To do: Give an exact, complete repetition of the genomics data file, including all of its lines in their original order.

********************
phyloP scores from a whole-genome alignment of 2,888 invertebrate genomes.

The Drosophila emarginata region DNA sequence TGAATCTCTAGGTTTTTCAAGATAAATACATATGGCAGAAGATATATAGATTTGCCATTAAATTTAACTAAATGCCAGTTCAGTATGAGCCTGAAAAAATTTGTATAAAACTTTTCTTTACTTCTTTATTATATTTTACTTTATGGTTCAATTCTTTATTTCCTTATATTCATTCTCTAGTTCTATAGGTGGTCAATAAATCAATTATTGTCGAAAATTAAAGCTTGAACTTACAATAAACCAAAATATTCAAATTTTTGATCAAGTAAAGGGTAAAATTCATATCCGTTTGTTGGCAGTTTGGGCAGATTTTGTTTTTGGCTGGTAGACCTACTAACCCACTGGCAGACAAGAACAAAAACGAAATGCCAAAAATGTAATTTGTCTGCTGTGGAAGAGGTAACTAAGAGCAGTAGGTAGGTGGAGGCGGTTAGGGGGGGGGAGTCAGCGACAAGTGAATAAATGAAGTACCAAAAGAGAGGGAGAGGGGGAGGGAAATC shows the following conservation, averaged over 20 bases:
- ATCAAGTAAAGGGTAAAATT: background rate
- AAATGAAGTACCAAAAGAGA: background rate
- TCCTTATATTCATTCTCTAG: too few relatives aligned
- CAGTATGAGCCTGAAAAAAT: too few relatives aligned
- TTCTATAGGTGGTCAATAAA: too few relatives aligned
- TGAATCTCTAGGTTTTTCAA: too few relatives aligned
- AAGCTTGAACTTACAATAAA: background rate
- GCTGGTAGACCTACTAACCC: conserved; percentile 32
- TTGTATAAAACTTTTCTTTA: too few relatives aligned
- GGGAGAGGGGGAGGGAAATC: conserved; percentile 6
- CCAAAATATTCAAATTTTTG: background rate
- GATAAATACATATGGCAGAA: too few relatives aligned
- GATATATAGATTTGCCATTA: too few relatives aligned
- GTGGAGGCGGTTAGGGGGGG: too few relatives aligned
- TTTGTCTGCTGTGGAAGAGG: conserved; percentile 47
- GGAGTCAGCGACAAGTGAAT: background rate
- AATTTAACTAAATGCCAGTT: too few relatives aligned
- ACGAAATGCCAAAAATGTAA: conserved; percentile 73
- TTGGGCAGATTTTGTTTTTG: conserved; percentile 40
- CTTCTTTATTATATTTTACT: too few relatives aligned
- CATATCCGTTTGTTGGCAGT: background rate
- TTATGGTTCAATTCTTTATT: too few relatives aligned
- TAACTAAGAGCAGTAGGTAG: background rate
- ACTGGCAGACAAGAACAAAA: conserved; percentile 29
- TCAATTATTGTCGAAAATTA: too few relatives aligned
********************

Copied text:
phyloP scores from a whole-genome alignment of 2,888 invertebrate genomes.

The Drosophila emarginata region DNA sequence TGAATCTCTAGGTTTTTCAAGATAAATACATATGGCAGAAGATATATAGATTTGCCATTAAATTTAACTAAATGCCAGTTCAGTATGAGCCTGAAAAAATTTGTATAAAACTTTTCTTTACTTCTTTATTATATTTTACTTTATGGTTCAATTCTTTATTTCCTTATATTCATTCTCTAGTTCTATAGGTGGTCAATAAATCAATTATTGTCGAAAATTAAAGCTTGAACTTACAATAAACCAAAATATTCAAATTTTTGATCAAGTAAAGGGTAAAATTCATATCCGTTTGTTGGCAGTTTGGGCAGATTTTGTTTTTGGCTGGTAGACCTACTAACCCACTGGCAGACAAGAACAAAAACGAAATGCCAAAAATGTAATTTGTCTGCTGTGGAAGAGGTAACTAAGAGCAGTAGGTAGGTGGAGGCGGTTAGGGGGGGGGAGTCAGCGACAAGTGAATAAATGAAGTACCAAAAGAGAGGGAGAGGGGGAGGGAAATC shows the following conservation, averaged over 20 bases:
- ATCAAGTAAAGGGTAAAATT: background rate
- AAATGAAGTACCAAAAGAGA: background rate
- TCCTTATATTCATTCTCTAG: too few relatives aligned
- CAGTATGAGCCTGAAAAAAT: too few relatives aligned
- TTCTATAGGTGGTCAATAAA: too few relatives aligned
- TGAATCTCTAGGTTTTTCAA: too few relatives aligned
- AAGCTTGAACTTACAATAAA: background rate
- GCTGGTAGACCTACTAACCC: conserved; percentile 32
- TTGTATAAAACTTTTCTTTA: too few relatives aligned
- GGGAGAGGGGGAGGGAAATC: conserved; percentile 6
- CCAAAATATTCAAATTTTTG: background rate
- GATAAATACATATGGCAGAA: too few relatives aligned
- GATATATAGATTTGCCATTA: too few relatives aligned
- GTGGAGGCGGTTAGGGGGGG: too few relatives aligned
- TTTGTCTGCTGTGGAAGAGG: conserved; percentile 47
- GGAGTCAGCGACAAGTGAAT: background rate
- AATTTAACTAAATGCCAGTT: too few relatives aligned
- ACGAAATGCCAAAAATGTAA: conserved; percentile 73
- TTGGGCAGATTTTGTTTTTG: conserved; percentile 40
- CTTCTTTATTATATTTTACT: too few relatives aligned
- CATATCCGTTTGTTGGCAGT: background rate
- TTATGGTTCAATTCTTTATT: too few relatives aligned
- TAACTAAGAGCAGTAGGTAG: background rate
- ACTGGCAGACAAGAACAAAA: conserved; percentile 29
- TCAATTATTGTCGAAAATTA: too few relatives aligned